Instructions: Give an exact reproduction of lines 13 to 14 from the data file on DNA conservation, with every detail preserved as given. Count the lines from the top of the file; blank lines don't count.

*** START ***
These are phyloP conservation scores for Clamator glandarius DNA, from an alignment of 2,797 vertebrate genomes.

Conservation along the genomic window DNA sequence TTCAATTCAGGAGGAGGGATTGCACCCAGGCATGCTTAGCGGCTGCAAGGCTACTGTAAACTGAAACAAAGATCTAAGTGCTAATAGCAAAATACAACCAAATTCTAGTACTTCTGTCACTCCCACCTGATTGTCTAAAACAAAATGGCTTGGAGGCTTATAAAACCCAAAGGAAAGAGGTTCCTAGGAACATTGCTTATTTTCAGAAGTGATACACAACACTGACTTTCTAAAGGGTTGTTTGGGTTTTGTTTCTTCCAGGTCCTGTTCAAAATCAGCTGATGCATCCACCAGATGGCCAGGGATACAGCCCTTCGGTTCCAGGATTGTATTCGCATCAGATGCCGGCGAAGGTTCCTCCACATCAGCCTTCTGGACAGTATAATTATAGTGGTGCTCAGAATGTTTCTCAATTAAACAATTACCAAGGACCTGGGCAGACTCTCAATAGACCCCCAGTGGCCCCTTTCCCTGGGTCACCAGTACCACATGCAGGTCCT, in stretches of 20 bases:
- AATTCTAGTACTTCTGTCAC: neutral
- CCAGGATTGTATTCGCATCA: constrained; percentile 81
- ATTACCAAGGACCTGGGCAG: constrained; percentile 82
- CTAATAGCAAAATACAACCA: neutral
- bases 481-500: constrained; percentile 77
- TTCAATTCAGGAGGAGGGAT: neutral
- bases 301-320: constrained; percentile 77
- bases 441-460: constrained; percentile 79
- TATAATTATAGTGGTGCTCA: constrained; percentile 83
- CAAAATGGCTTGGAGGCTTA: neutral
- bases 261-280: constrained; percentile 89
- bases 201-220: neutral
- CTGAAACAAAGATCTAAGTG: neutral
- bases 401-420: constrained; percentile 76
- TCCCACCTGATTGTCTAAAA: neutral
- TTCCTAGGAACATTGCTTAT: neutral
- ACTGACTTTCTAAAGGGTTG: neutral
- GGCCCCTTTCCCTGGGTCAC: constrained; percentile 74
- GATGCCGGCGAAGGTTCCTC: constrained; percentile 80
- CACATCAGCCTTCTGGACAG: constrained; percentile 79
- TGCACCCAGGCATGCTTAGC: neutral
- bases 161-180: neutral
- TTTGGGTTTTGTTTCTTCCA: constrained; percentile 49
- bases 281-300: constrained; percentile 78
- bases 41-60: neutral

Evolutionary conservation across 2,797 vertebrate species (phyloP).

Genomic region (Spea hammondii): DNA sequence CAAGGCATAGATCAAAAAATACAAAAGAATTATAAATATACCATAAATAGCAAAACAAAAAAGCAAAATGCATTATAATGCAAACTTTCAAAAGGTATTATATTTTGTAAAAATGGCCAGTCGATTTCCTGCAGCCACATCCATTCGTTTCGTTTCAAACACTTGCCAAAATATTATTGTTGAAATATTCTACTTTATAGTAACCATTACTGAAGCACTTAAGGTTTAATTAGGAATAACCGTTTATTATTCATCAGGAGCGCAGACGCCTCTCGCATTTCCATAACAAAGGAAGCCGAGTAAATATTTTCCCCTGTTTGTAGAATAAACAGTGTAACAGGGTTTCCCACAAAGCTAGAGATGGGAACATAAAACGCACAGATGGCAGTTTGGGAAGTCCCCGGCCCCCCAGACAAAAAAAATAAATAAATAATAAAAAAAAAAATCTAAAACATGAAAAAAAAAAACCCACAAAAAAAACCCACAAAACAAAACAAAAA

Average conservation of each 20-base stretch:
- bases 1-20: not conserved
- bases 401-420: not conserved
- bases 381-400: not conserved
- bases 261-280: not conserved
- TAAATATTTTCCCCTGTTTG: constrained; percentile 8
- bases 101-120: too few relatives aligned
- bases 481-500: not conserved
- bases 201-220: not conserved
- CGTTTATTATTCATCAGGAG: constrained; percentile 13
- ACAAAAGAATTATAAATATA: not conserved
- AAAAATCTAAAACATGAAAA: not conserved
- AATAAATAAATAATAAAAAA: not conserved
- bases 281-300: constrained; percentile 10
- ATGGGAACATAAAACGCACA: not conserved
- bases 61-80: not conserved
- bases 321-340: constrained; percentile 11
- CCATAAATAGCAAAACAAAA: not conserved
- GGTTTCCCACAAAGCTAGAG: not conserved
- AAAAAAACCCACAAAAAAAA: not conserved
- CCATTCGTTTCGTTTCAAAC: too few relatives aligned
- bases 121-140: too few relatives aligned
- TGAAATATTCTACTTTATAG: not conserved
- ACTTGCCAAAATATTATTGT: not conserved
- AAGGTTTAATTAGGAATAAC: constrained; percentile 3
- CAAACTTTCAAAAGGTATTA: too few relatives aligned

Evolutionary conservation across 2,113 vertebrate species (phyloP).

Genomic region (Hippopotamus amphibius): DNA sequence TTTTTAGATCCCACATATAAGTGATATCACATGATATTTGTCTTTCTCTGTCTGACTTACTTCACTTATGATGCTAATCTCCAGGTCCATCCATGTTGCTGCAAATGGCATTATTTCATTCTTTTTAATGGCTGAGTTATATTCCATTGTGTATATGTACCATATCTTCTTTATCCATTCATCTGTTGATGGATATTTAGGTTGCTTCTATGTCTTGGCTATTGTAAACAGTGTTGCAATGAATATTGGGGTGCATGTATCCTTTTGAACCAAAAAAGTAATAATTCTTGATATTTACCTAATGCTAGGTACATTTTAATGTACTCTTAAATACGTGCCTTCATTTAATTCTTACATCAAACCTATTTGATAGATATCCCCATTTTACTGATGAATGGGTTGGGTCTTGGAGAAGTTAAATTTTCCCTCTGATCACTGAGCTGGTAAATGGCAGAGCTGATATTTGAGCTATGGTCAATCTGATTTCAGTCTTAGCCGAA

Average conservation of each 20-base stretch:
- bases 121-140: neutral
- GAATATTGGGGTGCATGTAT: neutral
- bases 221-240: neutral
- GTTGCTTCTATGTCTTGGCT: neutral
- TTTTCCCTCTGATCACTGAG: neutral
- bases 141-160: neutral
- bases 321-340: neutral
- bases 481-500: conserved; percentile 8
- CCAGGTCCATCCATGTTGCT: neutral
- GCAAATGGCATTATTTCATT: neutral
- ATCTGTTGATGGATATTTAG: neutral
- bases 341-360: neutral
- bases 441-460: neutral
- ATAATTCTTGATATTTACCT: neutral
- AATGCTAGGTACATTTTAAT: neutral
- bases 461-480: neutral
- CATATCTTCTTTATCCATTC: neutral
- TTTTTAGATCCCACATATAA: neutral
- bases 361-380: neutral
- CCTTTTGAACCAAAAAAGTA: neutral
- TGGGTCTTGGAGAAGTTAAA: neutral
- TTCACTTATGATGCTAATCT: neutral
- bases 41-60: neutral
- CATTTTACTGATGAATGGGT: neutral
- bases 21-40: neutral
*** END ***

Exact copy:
- bases 261-280: constrained; percentile 89
- bases 201-220: neutral